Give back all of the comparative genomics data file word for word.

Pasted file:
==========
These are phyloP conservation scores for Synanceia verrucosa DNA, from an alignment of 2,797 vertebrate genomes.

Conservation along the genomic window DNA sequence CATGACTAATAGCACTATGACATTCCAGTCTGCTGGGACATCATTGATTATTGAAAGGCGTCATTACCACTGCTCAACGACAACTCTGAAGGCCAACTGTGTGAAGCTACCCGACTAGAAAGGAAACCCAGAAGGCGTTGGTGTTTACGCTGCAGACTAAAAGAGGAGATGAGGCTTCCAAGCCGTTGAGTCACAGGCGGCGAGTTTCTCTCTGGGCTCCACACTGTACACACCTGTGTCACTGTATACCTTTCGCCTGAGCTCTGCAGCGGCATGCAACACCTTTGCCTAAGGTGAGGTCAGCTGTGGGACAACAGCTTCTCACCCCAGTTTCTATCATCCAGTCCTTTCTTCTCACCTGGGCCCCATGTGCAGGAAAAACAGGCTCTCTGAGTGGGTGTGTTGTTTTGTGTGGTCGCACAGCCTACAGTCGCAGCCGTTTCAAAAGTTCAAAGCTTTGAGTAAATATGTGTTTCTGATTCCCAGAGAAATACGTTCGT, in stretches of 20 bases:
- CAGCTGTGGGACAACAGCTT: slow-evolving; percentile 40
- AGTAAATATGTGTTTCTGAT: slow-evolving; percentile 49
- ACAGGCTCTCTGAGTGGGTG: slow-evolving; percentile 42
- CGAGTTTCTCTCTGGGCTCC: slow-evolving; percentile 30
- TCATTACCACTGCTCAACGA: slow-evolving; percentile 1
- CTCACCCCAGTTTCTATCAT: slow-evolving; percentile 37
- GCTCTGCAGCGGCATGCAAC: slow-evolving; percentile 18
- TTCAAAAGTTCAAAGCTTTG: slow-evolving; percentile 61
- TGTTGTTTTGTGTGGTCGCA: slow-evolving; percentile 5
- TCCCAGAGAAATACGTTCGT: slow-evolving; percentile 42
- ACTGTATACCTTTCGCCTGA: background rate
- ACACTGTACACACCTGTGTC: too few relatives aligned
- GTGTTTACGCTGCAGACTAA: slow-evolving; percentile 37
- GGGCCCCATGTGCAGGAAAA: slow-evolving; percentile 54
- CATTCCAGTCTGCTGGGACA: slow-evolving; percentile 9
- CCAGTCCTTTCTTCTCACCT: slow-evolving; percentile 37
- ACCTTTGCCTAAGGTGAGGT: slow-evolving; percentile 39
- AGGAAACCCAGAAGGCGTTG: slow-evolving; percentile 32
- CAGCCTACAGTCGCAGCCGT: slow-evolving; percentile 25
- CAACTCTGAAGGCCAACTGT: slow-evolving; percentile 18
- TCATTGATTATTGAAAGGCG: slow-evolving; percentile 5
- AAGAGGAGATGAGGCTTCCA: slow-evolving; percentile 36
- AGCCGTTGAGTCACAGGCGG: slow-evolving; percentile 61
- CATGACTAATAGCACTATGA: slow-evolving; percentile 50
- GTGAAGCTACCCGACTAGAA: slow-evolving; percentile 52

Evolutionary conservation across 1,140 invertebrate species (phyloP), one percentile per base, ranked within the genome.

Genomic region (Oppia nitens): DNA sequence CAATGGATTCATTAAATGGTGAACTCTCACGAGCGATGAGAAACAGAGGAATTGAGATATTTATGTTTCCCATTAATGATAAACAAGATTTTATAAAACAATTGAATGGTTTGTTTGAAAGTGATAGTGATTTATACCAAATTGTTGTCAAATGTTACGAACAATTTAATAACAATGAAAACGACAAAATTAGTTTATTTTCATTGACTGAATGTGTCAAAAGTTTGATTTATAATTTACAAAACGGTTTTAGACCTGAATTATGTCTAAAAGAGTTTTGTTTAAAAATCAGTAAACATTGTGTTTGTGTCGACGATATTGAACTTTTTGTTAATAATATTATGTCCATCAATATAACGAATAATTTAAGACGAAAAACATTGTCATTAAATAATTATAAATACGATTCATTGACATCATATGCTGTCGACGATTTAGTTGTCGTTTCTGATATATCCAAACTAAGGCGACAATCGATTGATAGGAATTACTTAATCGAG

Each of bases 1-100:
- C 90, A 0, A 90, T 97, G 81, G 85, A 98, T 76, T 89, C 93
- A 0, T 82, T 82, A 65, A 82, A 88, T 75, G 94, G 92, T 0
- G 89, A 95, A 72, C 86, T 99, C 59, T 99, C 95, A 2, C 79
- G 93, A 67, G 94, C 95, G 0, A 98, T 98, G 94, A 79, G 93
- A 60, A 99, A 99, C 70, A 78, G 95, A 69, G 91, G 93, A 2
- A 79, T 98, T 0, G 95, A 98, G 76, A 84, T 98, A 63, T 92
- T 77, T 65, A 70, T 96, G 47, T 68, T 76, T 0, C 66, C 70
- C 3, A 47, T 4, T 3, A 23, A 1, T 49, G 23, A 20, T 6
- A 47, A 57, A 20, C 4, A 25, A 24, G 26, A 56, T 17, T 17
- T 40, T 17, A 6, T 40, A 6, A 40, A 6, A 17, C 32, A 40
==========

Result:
These are phyloP conservation scores for Synanceia verrucosa DNA, from an alignment of 2,797 vertebrate genomes.

Conservation along the genomic window DNA sequence CATGACTAATAGCACTATGACATTCCAGTCTGCTGGGACATCATTGATTATTGAAAGGCGTCATTACCACTGCTCAACGACAACTCTGAAGGCCAACTGTGTGAAGCTACCCGACTAGAAAGGAAACCCAGAAGGCGTTGGTGTTTACGCTGCAGACTAAAAGAGGAGATGAGGCTTCCAAGCCGTTGAGTCACAGGCGGCGAGTTTCTCTCTGGGCTCCACACTGTACACACCTGTGTCACTGTATACCTTTCGCCTGAGCTCTGCAGCGGCATGCAACACCTTTGCCTAAGGTGAGGTCAGCTGTGGGACAACAGCTTCTCACCCCAGTTTCTATCATCCAGTCCTTTCTTCTCACCTGGGCCCCATGTGCAGGAAAAACAGGCTCTCTGAGTGGGTGTGTTGTTTTGTGTGGTCGCACAGCCTACAGTCGCAGCCGTTTCAAAAGTTCAAAGCTTTGAGTAAATATGTGTTTCTGATTCCCAGAGAAATACGTTCGT, in stretches of 20 bases:
- CAGCTGTGGGACAACAGCTT: slow-evolving; percentile 40
- AGTAAATATGTGTTTCTGAT: slow-evolving; percentile 49
- ACAGGCTCTCTGAGTGGGTG: slow-evolving; percentile 42
- CGAGTTTCTCTCTGGGCTCC: slow-evolving; percentile 30
- TCATTACCACTGCTCAACGA: slow-evolving; percentile 1
- CTCACCCCAGTTTCTATCAT: slow-evolving; percentile 37
- GCTCTGCAGCGGCATGCAAC: slow-evolving; percentile 18
- TTCAAAAGTTCAAAGCTTTG: slow-evolving; percentile 61
- TGTTGTTTTGTGTGGTCGCA: slow-evolving; percentile 5
- TCCCAGAGAAATACGTTCGT: slow-evolving; percentile 42
- ACTGTATACCTTTCGCCTGA: background rate
- ACACTGTACACACCTGTGTC: too few relatives aligned
- GTGTTTACGCTGCAGACTAA: slow-evolving; percentile 37
- GGGCCCCATGTGCAGGAAAA: slow-evolving; percentile 54
- CATTCCAGTCTGCTGGGACA: slow-evolving; percentile 9
- CCAGTCCTTTCTTCTCACCT: slow-evolving; percentile 37
- ACCTTTGCCTAAGGTGAGGT: slow-evolving; percentile 39
- AGGAAACCCAGAAGGCGTTG: slow-evolving; percentile 32
- CAGCCTACAGTCGCAGCCGT: slow-evolving; percentile 25
- CAACTCTGAAGGCCAACTGT: slow-evolving; percentile 18
- TCATTGATTATTGAAAGGCG: slow-evolving; percentile 5
- AAGAGGAGATGAGGCTTCCA: slow-evolving; percentile 36
- AGCCGTTGAGTCACAGGCGG: slow-evolving; percentile 61
- CATGACTAATAGCACTATGA: slow-evolving; percentile 50
- GTGAAGCTACCCGACTAGAA: slow-evolving; percentile 52

Evolutionary conservation across 1,140 invertebrate species (phyloP), one percentile per base, ranked within the genome.

Genomic region (Oppia nitens): DNA sequence CAATGGATTCATTAAATGGTGAACTCTCACGAGCGATGAGAAACAGAGGAATTGAGATATTTATGTTTCCCATTAATGATAAACAAGATTTTATAAAACAATTGAATGGTTTGTTTGAAAGTGATAGTGATTTATACCAAATTGTTGTCAAATGTTACGAACAATTTAATAACAATGAAAACGACAAAATTAGTTTATTTTCATTGACTGAATGTGTCAAAAGTTTGATTTATAATTTACAAAACGGTTTTAGACCTGAATTATGTCTAAAAGAGTTTTGTTTAAAAATCAGTAAACATTGTGTTTGTGTCGACGATATTGAACTTTTTGTTAATAATATTATGTCCATCAATATAACGAATAATTTAAGACGAAAAACATTGTCATTAAATAATTATAAATACGATTCATTGACATCATATGCTGTCGACGATTTAGTTGTCGTTTCTGATATATCCAAACTAAGGCGACAATCGATTGATAGGAATTACTTAATCGAG

Each of bases 1-100:
- C 90, A 0, A 90, T 97, G 81, G 85, A 98, T 76, T 89, C 93
- A 0, T 82, T 82, A 65, A 82, A 88, T 75, G 94, G 92, T 0
- G 89, A 95, A 72, C 86, T 99, C 59, T 99, C 95, A 2, C 79
- G 93, A 67, G 94, C 95, G 0, A 98, T 98, G 94, A 79, G 93
- A 60, A 99, A 99, C 70, A 78, G 95, A 69, G 91, G 93, A 2
- A 79, T 98, T 0, G 95, A 98, G 76, A 84, T 98, A 63, T 92
- T 77, T 65, A 70, T 96, G 47, T 68, T 76, T 0, C 66, C 70
- C 3, A 47, T 4, T 3, A 23, A 1, T 49, G 23, A 20, T 6
- A 47, A 57, A 20, C 4, A 25, A 24, G 26, A 56, T 17, T 17
- T 40, T 17, A 6, T 40, A 6, A 40, A 6, A 17, C 32, A 40